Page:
Products > Optimization Screens > Additive Screen > Additive Screen • Additive Screen HT

Additive Screen • Additive Screen HT

Applications

  • Manipulate sample-sample & sample-solvent interactions to improve crystals or alter sample solubility

Features

  • 18 classes of reagents
  • Highly concentrated (10x) reagent formulation
  • 96 unique reagents and excipients
  • Tube or Deep Well block format
  • Crystallization or sample solubility optimization

Description

Additive Screen is a library of reagents that can affect the solubility and crystallization of biological macromolecules, including both soluble and membrane proteins.

These reagents can perturb and manipulate sample-sample and sample-solvent interactions, as well as perturb water structure which can alter and improve both the solubility and crystallization of a sample. Additives can stabilize or engender conformity by specific interaction with the macromolecules. There are numerous reports of the use of additives to improve the quality and size of macromolecular crystals.1-5

Additive screen reagent classifications include multivalent, salt, amino acid, dissociating agent, linker, polyamine, osmolyte, chaotrope, co-factor, reducing agent, chelating agent, polymer, carbohydrate, non-detergent, amphiphile, detergent, non-volatile organic and volatile organic.

Additive Screen contains 96 unique reagents, 1 ml each.

Additive Screen HT contains 96 unique reagents, 1 ml each, in a single Deep Well block.



CAT NO

HR2-428

NAME

Additive Screen

DESCRIPTION

1 ml, tube format

PRICE

$445.00

CAT NO

HR2-138

NAME

Additive Screen HT

DESCRIPTION

1 ml, Deep Well block format

PRICE

$445.00

Support Material(s)

Related Item(S)

References

1. Crystallization of membrane proteins., Edited by Hartmut Michel, CRC Press (1991).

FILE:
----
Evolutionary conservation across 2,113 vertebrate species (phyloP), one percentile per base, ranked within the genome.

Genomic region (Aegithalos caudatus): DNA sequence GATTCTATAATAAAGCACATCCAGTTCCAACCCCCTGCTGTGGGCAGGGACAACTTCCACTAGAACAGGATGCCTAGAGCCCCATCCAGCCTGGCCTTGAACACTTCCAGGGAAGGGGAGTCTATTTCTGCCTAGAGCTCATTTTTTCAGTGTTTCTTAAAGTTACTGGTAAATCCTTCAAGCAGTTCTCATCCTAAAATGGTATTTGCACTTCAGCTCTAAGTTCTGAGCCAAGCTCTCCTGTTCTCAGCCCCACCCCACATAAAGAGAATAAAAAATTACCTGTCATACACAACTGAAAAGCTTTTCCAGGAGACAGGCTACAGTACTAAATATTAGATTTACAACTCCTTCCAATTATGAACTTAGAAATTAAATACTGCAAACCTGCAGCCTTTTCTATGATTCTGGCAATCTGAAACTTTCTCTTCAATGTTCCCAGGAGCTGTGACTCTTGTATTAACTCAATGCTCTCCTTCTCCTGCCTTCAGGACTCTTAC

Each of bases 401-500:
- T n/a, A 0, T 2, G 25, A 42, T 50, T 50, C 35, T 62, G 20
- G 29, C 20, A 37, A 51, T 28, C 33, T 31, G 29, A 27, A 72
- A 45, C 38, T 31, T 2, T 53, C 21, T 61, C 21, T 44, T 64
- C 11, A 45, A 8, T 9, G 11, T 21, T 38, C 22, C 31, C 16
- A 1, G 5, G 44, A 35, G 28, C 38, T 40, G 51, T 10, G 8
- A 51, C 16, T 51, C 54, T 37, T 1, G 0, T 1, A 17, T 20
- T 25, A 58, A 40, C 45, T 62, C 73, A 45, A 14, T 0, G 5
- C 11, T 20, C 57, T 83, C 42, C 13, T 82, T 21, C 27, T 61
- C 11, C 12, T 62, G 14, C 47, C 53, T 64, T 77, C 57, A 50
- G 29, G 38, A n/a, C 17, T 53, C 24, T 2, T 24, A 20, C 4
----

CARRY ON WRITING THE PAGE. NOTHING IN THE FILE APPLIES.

2. Crystallization of Nucleic Acids and Proteins: A Practical Approach., Edited by A. Ducruix and R. Giege, Oxford University Press (1992).

3. Cudney, R., et al., Screening and optimization strategies for macromolecular crystal growth., Acta Cryst. (1994) D50, 414-423.

4. Sousa R., Use of glycerol, polyols and other protein structure stabilizing agents in protein crystallization., Acta Cryst. (1995) D51, 271-277.

5. Trakhanov, S. and Quiocho, F.A., Influence of divalent cations on protein crystallization., Protein Science (1995) 4, 9, 1914-1919.

6. Crystallization and preliminary X-ray diffraction analysis of YhbJ from Escherichia coli, a key protein involved in the GlmYZ sRNA regulatory cascade. M. Resch, Y. Gopel, B. Gorke and R. Ficner. M. Resch, Y. Gopel, B. Gorke and R. Ficner.

7. Crystal-contact engineering to obtain a crystal form of the Kelch domain of human Keap1 suitable for ligand-soaking experiments. Stefan Horer, Dirk Reinert, Katja Ostmann, Yvette Hoevels and Herbert Nar. Acta Cryst. (2013). F69, 592-596.

8. Thermofluor-based optimization strategy for the stabilization and crystallization of Campylobacter jejuni desulforubrerythrin. Santos SP, Bandeiras TM, Pinto AF, Teixeira M, Carrondo MA, Romão CV. Protein Expr Purif. 2012 Feb;81(2):193-200. doi: 10.1016/j.pep.2011.10.001. Epub 2011 Oct 24. (Thermofluor using the Additive Screen)